After consuming fermented foods, if you find that you have a little gas or bloating, this is a biomarker that can be an indicator of dysbiosis. Dysbiosis is when you have an imbalance in your gut flora, and it is an invitation to leaky gut. This is not a sign that you should discontinue eating the fermented foods. It just means that you need to slowly incorporate them into your diet. Reduce the amount you are eating.
If that amount was only a tablespoon, consider starting with the juices as a salad dressing before progressing to the food itself. If you aren’t used to eating fermented foods, this can also get you used to the taste. When you have a low threshold, you just need to transition slowly, so as not to upset your stomach. Let your body guide you as it did Samantha and calibrate accordingly. Remember, it’s the Kimchi Crawl — not the Kimchi 5K. Slow and steady wins this race. You will get there.
When I followed up with Samantha about how she was feeling, she told me, “I’m eating a half cup of sauerkraut every day with my lunch. It’s been very helpful and nourishing, and it’s caused a detox on some level. And it’s allowed me to slowly add back foods into my diet that I used to avoid. Now that my gut is more balanced, I can eat certain fruits again without pain or gas. And I don’t have bloating anymore. My friends have noticed that I’ve lost some of my curves, but I realize that was just bloat. I even feel lighter.”
I also recommended that Samantha take prebiotics, which would work in concert with fermented foods. Prebiotics and probiotics are all alkaline, which is one of the best ways to help the body heal.
Vary your fermented foods for a wide variety of probiotics.
Variety is the spice of life. Your gut loves diversity because it appreciates all the unique nutritional benefits each food carries with it. Without diversity, your body misses certain nutrients. The same goes for the bacteria in fermented foods.
Fermented foods can include foods like Kimchi, sauerkraut, pickled ginger, naturally fermented pickles, kefir, KeVita, kombucha, yogurt, and olives. They are easy to make, but if you opt to purchase them keep an eye out for a few things.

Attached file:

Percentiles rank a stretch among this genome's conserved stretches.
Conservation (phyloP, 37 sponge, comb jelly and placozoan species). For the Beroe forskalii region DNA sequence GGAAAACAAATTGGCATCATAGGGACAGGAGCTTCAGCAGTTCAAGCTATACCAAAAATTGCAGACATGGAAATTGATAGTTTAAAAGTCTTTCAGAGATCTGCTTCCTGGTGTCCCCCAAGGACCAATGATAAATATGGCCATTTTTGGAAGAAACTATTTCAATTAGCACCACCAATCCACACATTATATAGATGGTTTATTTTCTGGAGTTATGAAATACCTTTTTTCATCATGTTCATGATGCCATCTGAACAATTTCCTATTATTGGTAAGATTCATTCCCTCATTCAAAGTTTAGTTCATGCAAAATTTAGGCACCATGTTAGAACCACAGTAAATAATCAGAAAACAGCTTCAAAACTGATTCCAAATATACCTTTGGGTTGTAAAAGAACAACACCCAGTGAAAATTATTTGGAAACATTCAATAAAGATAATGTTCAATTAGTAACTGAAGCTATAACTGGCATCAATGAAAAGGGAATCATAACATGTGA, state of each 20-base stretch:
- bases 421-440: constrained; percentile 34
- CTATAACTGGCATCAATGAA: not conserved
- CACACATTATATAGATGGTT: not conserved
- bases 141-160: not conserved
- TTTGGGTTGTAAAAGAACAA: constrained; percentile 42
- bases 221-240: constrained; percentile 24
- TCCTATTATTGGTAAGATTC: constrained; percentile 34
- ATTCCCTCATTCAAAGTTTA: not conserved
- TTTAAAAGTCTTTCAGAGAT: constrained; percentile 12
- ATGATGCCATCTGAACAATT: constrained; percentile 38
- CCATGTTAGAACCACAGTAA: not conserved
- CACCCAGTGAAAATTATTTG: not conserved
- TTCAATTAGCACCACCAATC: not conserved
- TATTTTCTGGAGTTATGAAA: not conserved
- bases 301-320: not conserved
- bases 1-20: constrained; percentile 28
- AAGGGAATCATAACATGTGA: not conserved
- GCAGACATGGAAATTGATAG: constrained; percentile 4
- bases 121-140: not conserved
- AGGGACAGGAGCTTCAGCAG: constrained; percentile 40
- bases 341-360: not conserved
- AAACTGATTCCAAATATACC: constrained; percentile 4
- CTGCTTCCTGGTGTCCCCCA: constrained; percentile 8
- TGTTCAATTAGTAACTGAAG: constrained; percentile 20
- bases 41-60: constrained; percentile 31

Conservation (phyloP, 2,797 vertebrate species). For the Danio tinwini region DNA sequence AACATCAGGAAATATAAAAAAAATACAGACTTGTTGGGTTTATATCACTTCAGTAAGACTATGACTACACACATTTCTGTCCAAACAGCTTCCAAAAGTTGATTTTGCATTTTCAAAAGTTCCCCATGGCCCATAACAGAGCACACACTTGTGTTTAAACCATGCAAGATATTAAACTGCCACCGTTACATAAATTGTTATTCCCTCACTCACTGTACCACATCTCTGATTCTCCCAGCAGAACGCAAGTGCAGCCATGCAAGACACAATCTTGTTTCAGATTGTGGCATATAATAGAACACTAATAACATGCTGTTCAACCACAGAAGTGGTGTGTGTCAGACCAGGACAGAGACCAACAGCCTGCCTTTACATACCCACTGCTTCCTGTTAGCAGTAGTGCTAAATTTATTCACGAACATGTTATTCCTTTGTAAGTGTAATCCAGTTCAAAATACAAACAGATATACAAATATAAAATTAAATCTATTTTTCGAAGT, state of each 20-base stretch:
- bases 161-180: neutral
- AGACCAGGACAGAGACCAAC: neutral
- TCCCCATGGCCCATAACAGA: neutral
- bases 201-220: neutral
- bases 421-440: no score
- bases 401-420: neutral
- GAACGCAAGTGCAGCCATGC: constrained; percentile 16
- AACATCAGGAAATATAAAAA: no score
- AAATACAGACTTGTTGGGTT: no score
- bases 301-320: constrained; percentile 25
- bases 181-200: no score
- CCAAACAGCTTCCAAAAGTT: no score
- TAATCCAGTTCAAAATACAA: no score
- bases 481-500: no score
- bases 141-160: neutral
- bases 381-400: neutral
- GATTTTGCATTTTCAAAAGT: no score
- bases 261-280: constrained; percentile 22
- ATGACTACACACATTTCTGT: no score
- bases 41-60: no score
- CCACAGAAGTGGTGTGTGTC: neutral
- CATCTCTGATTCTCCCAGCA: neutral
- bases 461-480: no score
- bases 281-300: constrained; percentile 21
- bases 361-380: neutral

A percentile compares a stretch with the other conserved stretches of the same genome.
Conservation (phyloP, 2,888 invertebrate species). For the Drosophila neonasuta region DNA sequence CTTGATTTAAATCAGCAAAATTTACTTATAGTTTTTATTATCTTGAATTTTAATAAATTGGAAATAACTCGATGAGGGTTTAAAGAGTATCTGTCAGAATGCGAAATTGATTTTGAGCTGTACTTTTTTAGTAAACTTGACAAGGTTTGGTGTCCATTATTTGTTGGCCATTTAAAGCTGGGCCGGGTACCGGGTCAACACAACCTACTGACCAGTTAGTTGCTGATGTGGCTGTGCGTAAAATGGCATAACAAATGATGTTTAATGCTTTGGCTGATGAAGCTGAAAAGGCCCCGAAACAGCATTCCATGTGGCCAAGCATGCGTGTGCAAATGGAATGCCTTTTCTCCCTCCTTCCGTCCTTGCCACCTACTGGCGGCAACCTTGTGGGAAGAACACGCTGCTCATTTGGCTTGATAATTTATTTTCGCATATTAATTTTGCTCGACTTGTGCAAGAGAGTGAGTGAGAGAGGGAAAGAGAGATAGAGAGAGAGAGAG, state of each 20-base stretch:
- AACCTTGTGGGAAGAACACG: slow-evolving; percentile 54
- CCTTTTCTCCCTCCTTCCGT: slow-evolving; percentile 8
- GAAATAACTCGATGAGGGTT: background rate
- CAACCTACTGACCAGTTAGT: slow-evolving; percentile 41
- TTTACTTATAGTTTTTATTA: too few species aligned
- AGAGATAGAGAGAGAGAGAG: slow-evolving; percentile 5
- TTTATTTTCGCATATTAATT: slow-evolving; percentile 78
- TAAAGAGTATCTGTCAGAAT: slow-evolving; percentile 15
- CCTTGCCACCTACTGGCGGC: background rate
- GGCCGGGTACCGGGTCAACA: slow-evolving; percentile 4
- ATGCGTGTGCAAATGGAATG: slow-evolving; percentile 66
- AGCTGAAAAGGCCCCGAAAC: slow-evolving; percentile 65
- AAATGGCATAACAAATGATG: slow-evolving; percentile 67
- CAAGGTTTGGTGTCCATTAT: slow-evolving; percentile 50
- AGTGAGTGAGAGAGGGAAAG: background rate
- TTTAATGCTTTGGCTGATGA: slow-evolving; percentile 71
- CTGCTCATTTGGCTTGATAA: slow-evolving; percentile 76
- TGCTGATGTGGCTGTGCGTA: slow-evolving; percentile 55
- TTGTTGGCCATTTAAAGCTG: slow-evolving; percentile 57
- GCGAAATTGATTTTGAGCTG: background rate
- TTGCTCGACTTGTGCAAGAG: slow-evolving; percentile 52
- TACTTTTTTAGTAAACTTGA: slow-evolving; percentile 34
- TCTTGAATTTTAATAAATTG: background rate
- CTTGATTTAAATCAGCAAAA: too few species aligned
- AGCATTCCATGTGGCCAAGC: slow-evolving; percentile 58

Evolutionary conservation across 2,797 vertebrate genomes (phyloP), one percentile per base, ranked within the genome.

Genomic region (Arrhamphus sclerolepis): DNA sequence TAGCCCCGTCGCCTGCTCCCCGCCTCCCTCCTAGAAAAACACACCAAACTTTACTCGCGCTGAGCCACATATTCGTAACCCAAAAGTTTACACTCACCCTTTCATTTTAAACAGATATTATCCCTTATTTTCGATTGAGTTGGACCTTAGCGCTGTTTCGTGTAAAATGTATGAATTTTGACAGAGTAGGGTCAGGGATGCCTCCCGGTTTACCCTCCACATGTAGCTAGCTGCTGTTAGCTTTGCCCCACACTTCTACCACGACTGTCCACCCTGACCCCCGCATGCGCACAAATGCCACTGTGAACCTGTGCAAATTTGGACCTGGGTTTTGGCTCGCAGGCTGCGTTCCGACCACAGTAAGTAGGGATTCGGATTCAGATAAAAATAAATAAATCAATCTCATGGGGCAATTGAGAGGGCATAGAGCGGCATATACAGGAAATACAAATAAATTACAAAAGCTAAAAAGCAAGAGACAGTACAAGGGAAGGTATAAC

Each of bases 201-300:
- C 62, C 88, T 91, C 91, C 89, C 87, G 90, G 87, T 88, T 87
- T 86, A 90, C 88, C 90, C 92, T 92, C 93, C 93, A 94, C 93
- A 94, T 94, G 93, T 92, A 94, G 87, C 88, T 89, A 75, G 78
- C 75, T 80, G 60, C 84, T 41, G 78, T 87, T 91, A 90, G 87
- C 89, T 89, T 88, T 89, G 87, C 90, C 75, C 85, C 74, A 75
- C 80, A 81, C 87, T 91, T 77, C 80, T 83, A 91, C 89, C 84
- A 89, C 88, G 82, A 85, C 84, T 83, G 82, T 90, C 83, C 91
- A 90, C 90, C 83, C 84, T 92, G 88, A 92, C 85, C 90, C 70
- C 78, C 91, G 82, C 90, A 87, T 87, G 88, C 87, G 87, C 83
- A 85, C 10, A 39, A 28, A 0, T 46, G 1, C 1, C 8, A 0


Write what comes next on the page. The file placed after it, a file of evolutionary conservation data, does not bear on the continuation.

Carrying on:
- Be sure to get naturally fermented picked, not the pickles that are made with malt vinegar which can contain gluten.
- Be sure the containers are airtight or purchased fresh at an olive bar in the grocery store. This type of storage will allow vegetables to ferment without producing mold which could cause a histamine response.
- Do not buy sauerkraut at the store that contains sodium benzoate in it. This actually stops the fermentation process.
- Most yogurts you find at the store are high in sugar and low in probiotics. To ensure quality gut bacteria, yogurt is best when it is homemade. If you have a dairy sensitivity or have eliminated dairy from your diet, just cross this off the list and stick to the veggies and kombucha.
- Kombucha is fermented tea. It is a strong flavor that packs a punch. Generally people have an acquired taste for it. Unfortunately, most of the flavored kombucha in the grocery stores are high in sugar. Try for about 1 gram per ounce. The sugar is to feed the organisms in the kombucha. You don’t need any sugar.
- Another good source of probiotics is Kefir, which is fermented milk. If you cannot have milk, just avoid this as well.
Remember, you are the best quality control when it comes to fermented foods. There are a couple of super simple recipes in The Autoimmune Fix to get you started. Be sure to pick up your copy.